I know from my own work as a writer and editor that this impression of extraordinary smoothness and naturalness in transitions in a work filled ­- even stuffed - with technical detail takes a lot of effort to achieve, and even a writer whose tale-telling habits are as good as Noah's must have fiddled and adjusted quite a bit, but the effort paid off. The detail about bird behavior is almost universally fascinating yet unobtrusive. I learned many new things from the book (including new truths about my own nose (I'll let you find out for yourselves), but never once felt that I was stumbling over too many ornithological factlets.

In recent years I have been one of the principal proofreaders for Oregon State University Press and I have an eye for typos. ­ I saw exactly one in the whole book. The editing is excellent and it has good end notes and even a useful index, which some books these days don't bother with.

Those of you who enjoyed Noah's book on penguins will be familiar with his story-telling skills and eye for birdy detail, but "Feathers" is a vastly more mature work in its style. The sense of humor is still there and the story-telling is even better, but the author at the crusty old age of 28 is not the same writer as the just-out-of-college kid who wrote about penguins. The experience not only in the field but in living shows in every paragraph.

Alan Contreras
author of "Afield: Forty Years of Birding the American West"
4 internautes sur 5 ont trouvé ce commentaire utile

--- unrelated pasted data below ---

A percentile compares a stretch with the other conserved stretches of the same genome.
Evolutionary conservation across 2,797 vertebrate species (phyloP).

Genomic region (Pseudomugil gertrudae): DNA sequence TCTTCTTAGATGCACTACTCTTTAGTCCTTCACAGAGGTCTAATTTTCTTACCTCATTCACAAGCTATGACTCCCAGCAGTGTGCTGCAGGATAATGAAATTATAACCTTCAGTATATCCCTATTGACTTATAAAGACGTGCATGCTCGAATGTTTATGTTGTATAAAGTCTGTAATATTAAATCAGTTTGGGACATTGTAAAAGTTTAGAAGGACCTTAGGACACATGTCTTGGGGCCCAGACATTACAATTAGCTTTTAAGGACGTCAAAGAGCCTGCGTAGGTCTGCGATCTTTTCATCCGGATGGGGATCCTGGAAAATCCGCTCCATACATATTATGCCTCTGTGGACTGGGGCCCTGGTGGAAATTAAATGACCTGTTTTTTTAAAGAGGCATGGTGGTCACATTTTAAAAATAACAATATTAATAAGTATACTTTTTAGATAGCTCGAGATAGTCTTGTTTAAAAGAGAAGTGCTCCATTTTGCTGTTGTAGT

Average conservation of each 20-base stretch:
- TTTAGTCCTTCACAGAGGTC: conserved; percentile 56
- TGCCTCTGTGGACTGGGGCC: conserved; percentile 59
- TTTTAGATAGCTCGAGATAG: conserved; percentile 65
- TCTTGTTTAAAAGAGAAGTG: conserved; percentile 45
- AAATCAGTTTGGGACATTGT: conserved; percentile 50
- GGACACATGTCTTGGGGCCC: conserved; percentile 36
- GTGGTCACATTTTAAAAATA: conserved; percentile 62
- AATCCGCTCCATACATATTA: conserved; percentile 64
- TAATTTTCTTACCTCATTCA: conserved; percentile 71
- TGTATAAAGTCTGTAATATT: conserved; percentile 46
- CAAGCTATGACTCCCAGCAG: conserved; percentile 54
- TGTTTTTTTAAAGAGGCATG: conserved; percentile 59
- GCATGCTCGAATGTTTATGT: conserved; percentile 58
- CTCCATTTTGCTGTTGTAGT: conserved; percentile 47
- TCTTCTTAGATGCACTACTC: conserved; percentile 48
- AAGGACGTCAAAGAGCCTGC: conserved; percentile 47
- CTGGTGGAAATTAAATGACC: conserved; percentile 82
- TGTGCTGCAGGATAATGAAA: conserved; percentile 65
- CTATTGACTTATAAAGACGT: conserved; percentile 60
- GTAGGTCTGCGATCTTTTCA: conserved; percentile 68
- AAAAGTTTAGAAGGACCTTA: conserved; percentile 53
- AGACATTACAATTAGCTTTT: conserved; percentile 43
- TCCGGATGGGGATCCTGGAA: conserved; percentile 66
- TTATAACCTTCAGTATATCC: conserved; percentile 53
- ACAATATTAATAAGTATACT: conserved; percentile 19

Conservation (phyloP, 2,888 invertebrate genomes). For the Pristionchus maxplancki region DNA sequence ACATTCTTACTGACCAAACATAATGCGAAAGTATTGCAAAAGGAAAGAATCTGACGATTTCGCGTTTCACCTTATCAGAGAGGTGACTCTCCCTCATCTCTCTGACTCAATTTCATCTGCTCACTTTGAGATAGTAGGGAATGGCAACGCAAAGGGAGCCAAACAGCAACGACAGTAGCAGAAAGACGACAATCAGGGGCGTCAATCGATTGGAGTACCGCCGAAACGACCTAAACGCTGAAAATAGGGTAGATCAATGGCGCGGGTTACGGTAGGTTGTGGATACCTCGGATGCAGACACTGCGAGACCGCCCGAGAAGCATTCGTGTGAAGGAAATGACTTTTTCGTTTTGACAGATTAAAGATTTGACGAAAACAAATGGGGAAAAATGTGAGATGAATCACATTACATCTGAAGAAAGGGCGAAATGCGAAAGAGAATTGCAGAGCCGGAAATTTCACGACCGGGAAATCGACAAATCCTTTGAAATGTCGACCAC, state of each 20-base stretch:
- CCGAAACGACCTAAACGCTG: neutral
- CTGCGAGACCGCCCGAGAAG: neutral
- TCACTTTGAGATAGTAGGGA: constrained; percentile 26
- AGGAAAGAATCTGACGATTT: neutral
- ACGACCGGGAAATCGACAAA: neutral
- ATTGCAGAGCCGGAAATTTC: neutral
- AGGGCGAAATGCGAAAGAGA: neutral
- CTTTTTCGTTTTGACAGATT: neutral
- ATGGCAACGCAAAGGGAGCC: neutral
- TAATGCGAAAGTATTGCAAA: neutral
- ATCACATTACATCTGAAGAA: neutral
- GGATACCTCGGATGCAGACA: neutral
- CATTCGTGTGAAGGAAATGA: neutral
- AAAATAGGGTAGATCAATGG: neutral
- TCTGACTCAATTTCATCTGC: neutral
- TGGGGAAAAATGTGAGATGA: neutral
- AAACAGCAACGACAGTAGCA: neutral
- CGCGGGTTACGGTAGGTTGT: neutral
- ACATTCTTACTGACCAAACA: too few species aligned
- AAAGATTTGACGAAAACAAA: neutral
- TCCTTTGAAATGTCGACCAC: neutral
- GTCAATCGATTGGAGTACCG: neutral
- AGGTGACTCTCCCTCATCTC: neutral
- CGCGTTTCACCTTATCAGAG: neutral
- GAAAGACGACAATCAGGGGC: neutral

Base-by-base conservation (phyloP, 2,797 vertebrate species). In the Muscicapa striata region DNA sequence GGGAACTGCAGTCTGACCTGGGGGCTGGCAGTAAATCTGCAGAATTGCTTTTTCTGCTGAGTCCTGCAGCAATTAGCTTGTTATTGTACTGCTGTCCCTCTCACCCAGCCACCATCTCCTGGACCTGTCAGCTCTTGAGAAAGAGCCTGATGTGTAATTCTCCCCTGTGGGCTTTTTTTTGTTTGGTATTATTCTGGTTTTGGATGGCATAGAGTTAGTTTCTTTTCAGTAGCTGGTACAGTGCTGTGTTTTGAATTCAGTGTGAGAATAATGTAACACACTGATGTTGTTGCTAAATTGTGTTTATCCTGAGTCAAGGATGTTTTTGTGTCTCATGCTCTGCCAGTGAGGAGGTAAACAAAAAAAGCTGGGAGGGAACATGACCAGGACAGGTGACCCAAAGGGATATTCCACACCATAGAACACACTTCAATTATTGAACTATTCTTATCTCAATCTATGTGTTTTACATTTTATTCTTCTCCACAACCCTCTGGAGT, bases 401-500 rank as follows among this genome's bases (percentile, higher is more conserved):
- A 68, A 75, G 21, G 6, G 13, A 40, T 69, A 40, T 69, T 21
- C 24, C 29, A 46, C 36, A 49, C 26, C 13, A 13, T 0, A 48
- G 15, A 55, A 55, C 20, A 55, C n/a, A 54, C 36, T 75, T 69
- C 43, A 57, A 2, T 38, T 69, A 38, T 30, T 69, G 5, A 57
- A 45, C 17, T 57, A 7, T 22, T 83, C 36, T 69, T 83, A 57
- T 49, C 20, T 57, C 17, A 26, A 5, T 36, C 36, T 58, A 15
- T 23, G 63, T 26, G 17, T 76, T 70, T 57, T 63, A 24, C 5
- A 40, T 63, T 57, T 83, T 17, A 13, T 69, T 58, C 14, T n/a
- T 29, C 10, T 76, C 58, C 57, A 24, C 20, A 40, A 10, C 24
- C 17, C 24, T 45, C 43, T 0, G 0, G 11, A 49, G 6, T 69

HASH(0x91cb75d0) étoiles sur 5 A Surprising Book on Birds and What it Reveals 5 juin 2014
Par Patrick M. Burke - Publié sur
Format: Relié Achat vérifié
I was looking for a good anecdotal addition to my growing interest in birds when I ran across the listing for this book and its quirky title. Had I stopped looking after reading the title I probably would have moved on, but it was the subtitle ("The Surprising Lives of Birds and What They Reveal About Being Human,") that gave me reason to explore further. How could knowing about birds - even a selected list of birds - teach us anything about our humanity?

Within its pages, Noah Strycker creates a compelling case for how living creatures are often like other living creatures; he shows us the mysteries that make us wonder; the baffling realizations that drive us to study birds at all. It transcends mere human psychology, exploring the abilities of homing pigeons, the precision of starling flocks, why white owls wander, the aggression of hummingbirds, penguin fear rhythm in parrots and true and undying love in albatrosses. It directly addresses the question: why are birds the way they are?

It also defines the fascinating career of young Noah Strycker, a seasoned and widely experienced ornithologist (and associate editor of "Birding" magazine), whose avian curiosity drives the passion behind the quest to understand the brains of birds and how that relates to how we humans think, or, as Strycker writes, "This book may be about the bird world, but it's also about the human world."

In its largest sense, Strycker analyses the physical, mental, and spiritual lives of birds from around the world through each of his more than a dozen selected breeds; more than that, it's how he sections his work.

And for those looking for " an anecdotal addition" to their interest in birds, this might just be THE book you were looking for, and THE author to present it to you.